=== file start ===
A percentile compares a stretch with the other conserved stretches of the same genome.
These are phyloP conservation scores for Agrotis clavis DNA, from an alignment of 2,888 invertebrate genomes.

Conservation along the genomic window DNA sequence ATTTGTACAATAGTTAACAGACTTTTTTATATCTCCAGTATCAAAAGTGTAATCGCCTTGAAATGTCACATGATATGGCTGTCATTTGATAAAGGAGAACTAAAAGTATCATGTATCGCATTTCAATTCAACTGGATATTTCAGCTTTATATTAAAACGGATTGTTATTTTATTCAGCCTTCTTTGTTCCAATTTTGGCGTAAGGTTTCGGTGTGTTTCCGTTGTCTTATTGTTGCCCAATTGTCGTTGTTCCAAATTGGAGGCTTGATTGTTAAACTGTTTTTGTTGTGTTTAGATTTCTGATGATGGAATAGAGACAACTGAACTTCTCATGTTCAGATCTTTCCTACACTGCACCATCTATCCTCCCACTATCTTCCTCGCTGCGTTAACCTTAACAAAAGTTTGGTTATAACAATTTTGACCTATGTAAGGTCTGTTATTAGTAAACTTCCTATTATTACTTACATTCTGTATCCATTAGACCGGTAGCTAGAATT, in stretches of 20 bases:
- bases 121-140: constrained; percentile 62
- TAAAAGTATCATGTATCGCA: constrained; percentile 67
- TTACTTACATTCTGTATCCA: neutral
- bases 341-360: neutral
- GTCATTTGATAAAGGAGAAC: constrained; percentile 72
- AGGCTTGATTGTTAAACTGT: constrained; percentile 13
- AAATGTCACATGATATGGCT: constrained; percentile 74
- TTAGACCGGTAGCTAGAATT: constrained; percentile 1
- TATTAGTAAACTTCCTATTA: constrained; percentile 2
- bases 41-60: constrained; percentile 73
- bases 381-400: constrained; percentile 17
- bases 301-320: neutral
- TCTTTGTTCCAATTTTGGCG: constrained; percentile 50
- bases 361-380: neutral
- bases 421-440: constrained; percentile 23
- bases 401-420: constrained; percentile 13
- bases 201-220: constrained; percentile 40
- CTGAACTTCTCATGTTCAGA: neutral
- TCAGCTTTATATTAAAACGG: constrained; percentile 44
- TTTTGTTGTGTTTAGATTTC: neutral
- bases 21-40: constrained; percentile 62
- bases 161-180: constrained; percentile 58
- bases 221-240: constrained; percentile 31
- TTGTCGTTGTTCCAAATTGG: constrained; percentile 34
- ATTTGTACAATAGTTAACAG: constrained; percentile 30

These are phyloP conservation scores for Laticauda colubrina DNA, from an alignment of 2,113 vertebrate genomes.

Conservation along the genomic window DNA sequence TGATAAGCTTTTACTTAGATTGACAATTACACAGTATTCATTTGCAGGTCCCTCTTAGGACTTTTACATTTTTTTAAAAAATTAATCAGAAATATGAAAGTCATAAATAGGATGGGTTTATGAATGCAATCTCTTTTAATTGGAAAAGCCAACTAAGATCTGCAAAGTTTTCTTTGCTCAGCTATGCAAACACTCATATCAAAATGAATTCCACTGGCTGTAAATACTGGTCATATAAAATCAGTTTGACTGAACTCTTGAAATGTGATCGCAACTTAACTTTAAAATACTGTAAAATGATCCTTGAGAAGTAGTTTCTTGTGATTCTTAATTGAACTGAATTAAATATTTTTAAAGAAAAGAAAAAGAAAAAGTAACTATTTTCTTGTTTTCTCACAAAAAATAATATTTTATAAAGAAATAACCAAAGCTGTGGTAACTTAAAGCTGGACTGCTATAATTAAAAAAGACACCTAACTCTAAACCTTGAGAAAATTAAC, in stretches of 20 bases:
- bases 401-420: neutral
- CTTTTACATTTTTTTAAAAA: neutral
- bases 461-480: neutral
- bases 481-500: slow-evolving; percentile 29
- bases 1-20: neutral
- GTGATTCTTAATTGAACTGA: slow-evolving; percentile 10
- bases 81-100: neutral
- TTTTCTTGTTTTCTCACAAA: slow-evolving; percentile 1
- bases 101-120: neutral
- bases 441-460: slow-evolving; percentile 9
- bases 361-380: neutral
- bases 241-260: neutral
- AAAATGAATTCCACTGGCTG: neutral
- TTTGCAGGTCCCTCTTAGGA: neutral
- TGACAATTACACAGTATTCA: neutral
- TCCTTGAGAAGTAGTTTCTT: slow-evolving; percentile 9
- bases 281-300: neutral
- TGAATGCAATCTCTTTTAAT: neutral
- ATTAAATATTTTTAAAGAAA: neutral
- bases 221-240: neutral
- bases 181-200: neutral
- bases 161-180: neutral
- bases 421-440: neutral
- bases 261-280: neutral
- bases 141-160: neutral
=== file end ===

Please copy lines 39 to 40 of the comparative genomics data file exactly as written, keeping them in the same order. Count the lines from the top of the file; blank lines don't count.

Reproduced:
- bases 101-120: neutral
- bases 441-460: slow-evolving; percentile 9